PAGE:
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Hackey gets three life terms for raping 11-year-old girl, two women

February 26, 2008|By ERIN JULIUS

HAGERSTOWN -- A serial rapist who preyed on an 11-year-old girl and two women was sentenced Tuesday morning to three life sentences, with all but 50 years suspended in each of the last two.

James Ellis Hackey Jr., 39, pleaded guilty in December 2007 to three counts of first-degree rape.

In exchange for Hackey's pleas in Washington County Circuit Court, prosecutors agreed to drop their pursuit of a sentence of life in prison without the possibility of parole.

Before other charges were dropped in exchange for the plea, Hackey was charged with 54 counts of assault, rape and other sexual offenses related to three incidents.

One of those incidents involved the kidnapping and rape of an 11-year-old girl who was taken from her bedroom at Oak Ridge Apartments.

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"I don't think I will be able to think like a kid again," said the mother of the 11-year-old victim, reading Tuesday morning from a letter her daughter wrote. The girl wrote that she always is hiding and can't sleep in the dark.

Hackey is "the most dangerous predator this community has seen ... in recent memory," Assistant State's Attorney Gina Cirincion said Tuesday.

Two women, a 40-year-old and an 18-year-old, also were raped in separate incidents.

Cirincion said during the December 2007 plea hearing that Hackey broke into homes on Manor Drive and Kelly's Lane, and raped a woman at each place. Prosecutors have video evidence of the rape of the 18-year-old, and Cirincion called the video a "graphic depiction of sexual assault."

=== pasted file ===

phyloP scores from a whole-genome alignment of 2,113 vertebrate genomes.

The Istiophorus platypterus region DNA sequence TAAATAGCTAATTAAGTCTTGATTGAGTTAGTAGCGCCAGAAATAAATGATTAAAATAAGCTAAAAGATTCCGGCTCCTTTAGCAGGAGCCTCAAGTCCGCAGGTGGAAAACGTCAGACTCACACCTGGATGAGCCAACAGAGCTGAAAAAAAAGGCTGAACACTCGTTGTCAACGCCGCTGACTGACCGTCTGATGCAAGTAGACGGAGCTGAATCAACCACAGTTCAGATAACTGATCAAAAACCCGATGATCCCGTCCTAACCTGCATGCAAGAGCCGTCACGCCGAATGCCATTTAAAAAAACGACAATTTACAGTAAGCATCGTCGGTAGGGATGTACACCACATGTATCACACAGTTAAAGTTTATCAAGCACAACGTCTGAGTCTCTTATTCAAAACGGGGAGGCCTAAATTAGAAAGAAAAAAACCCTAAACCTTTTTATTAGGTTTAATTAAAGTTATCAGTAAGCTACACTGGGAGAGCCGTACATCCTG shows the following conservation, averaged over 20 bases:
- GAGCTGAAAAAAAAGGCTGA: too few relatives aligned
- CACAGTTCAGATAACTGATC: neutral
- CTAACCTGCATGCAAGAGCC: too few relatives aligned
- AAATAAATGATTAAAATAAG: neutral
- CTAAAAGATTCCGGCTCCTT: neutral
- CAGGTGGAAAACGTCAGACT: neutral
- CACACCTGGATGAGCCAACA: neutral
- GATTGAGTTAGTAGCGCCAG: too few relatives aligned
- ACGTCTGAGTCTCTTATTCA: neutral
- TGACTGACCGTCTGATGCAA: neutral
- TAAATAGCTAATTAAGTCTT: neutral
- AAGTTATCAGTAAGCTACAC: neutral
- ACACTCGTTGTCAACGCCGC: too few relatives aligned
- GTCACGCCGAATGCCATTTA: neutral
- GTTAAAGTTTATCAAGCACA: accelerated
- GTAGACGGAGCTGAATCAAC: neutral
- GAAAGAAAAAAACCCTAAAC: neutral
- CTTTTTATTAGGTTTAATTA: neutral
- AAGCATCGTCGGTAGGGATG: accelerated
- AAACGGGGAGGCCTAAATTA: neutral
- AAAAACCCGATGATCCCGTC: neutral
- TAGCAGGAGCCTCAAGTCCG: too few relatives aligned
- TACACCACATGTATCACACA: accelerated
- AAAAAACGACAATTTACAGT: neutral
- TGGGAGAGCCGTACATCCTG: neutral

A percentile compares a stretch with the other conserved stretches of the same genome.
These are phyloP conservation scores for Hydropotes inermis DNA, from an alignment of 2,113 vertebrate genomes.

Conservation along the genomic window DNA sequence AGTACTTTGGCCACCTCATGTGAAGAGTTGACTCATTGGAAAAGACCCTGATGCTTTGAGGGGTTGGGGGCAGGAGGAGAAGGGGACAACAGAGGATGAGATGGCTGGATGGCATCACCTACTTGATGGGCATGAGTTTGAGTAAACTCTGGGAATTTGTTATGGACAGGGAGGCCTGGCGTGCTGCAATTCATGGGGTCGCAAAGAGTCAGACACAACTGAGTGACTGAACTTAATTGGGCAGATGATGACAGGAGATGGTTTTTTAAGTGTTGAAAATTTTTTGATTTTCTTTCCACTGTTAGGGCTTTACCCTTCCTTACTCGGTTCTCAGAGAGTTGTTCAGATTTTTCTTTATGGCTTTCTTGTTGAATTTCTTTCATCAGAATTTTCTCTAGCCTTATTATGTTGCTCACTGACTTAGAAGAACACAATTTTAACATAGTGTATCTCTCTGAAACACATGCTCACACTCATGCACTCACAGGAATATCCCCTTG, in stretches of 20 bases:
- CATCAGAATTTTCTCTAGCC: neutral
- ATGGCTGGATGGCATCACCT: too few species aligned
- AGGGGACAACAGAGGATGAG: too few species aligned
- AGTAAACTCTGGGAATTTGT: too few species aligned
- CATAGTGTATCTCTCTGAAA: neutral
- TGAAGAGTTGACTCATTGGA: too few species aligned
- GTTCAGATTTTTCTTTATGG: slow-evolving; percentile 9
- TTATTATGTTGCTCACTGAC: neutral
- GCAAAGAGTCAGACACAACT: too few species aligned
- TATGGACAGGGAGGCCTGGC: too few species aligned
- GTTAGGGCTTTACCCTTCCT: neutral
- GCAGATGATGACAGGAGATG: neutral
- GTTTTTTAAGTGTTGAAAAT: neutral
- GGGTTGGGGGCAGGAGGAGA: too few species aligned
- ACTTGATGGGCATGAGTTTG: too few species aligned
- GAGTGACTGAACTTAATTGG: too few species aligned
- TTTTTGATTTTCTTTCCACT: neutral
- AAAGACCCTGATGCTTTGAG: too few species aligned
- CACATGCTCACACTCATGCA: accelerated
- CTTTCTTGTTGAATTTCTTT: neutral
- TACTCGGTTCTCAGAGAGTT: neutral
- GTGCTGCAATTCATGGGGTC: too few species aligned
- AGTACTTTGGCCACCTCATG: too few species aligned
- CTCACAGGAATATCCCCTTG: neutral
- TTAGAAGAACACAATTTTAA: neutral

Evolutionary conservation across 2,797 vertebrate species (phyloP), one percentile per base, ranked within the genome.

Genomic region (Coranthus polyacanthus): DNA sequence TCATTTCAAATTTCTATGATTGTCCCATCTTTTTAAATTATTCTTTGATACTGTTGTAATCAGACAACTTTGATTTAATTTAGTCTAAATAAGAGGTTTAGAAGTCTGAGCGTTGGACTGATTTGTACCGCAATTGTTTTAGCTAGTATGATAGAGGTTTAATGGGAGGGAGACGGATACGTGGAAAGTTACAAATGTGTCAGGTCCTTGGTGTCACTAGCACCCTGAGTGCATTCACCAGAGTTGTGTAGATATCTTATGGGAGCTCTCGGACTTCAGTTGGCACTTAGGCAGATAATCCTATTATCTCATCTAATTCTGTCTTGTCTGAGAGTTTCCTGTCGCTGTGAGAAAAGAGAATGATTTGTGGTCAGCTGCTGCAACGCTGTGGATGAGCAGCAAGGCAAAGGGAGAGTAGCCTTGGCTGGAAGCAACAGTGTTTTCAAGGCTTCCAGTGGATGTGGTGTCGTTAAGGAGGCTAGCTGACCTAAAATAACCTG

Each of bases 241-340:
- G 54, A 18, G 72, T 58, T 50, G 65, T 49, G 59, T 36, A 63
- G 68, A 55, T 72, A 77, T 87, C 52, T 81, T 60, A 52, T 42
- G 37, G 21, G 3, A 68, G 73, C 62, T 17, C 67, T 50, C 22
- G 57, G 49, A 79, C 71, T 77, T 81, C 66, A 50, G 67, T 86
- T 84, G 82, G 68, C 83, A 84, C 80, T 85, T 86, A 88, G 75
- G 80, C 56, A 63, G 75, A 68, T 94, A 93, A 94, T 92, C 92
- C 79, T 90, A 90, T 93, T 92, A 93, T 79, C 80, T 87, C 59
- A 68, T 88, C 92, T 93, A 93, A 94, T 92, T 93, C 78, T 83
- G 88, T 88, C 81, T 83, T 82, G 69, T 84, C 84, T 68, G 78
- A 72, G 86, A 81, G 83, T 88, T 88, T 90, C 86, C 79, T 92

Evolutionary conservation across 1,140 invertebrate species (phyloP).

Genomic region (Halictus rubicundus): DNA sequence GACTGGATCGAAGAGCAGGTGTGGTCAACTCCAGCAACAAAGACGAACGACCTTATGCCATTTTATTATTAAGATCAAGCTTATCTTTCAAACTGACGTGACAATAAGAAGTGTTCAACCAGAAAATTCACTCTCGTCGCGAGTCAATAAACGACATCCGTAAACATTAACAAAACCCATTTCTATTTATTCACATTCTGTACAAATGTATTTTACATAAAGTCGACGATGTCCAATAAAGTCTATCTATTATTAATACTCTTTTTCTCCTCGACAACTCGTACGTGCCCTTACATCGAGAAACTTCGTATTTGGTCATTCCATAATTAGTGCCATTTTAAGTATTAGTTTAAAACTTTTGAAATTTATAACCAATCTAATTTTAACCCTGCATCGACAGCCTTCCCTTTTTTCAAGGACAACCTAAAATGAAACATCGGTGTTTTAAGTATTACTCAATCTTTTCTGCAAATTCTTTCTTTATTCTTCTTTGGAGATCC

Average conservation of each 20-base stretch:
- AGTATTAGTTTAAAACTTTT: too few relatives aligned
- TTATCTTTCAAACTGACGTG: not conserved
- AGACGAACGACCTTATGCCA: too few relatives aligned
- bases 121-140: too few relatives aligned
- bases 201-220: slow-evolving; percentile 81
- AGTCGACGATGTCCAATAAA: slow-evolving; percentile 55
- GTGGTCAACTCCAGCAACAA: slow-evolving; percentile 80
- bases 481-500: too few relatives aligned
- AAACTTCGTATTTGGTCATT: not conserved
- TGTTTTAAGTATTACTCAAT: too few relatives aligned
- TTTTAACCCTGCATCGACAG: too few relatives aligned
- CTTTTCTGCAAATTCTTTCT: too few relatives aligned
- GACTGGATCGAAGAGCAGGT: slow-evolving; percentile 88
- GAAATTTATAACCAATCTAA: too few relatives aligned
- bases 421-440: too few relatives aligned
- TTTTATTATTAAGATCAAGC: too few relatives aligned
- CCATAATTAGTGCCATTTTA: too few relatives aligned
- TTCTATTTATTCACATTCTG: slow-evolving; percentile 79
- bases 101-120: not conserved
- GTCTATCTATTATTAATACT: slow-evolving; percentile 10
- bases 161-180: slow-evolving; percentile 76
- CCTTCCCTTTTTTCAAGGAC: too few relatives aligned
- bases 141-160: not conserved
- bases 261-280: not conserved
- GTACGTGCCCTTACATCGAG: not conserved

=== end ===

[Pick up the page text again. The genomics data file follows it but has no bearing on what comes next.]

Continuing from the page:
DNA samples from two of the cases were matched with Hackey's DNA after he was taken into custody in June, Cirincion said.

The 40-year-old woman described the rape as "pure terror" and felt a tremendous amount of guilt for not stopping Hackey before he raped again, Cirincion said.

The 18-year-old and 11-year-old were raped after the first woman, prosecutors said.

A Division of Correction psychologist who interviewed Hackey for a pre-sentence investigation did not diagnose any major mental illnesses, but determined that he suffers from an antisocial personality disorder and is a sexual sadist, Cirincion said.

Hackey told the psychologist that he would have killed a woman eventually had he not been taken off the street. He also said that "white women are easy prey," and that he enjoyed watching his victims and how scared they were, the prosecutor said.

"What I did was wrong," Hackey said before the judge sentenced him. "I'm dealing with some problems a lot of people don't understand."

Assistant Public Defender Jerome J. Joyce said his client had been abused as a child, and said Hackey should receive some type of treatment in prison. Joyce also reminded the judge that Hackey wanted to take a plea to spare the victims the trauma of testifying.

What happened to the 11-year-old might have happened to someone else years ago, Cirincion said. In the Frederick area during the 1980s, Hackey faced 12 counts of burglary and was charged with sexual assault, but the assault charge was not pursued, Cirincion said after Tuesday's sentencing.

The Herald-Mail reported in June 2007 that Hackey was charged by the Frederick Police Department with second-, third- and fourth-degree sex offenses, several counts of burglary and battery on July 14, 1987.

Hackey served 17 years in prison for burglary.

Burglary sometimes is the first step for sexual offenders, State's Attorney Charles Strong said after Tuesday's hearing.

Prosecutors said after the hearing that Hackey will be eligible for parole after he serves 25 years for each of the life sentences, with all but 50 suspended, and after he serves 15 or 16 years of the life sentence. In Maryland, the governor must approve the parole of any inmate serving life in prison.

Hackey must be registered as a violent sexual offender and as a child sexual offender, the judge ordered.

Washington County Circuit Judge Donald E. Beachley said Hackey was "too violent, too dangerous" to live in the community and that he showed domination over and violence toward women.

Cirincion credited the Hagerstown Police Department and the Washington County Sheriff's Department with getting Hackey off the street before he could rape again.

"They did not sleep," she said.

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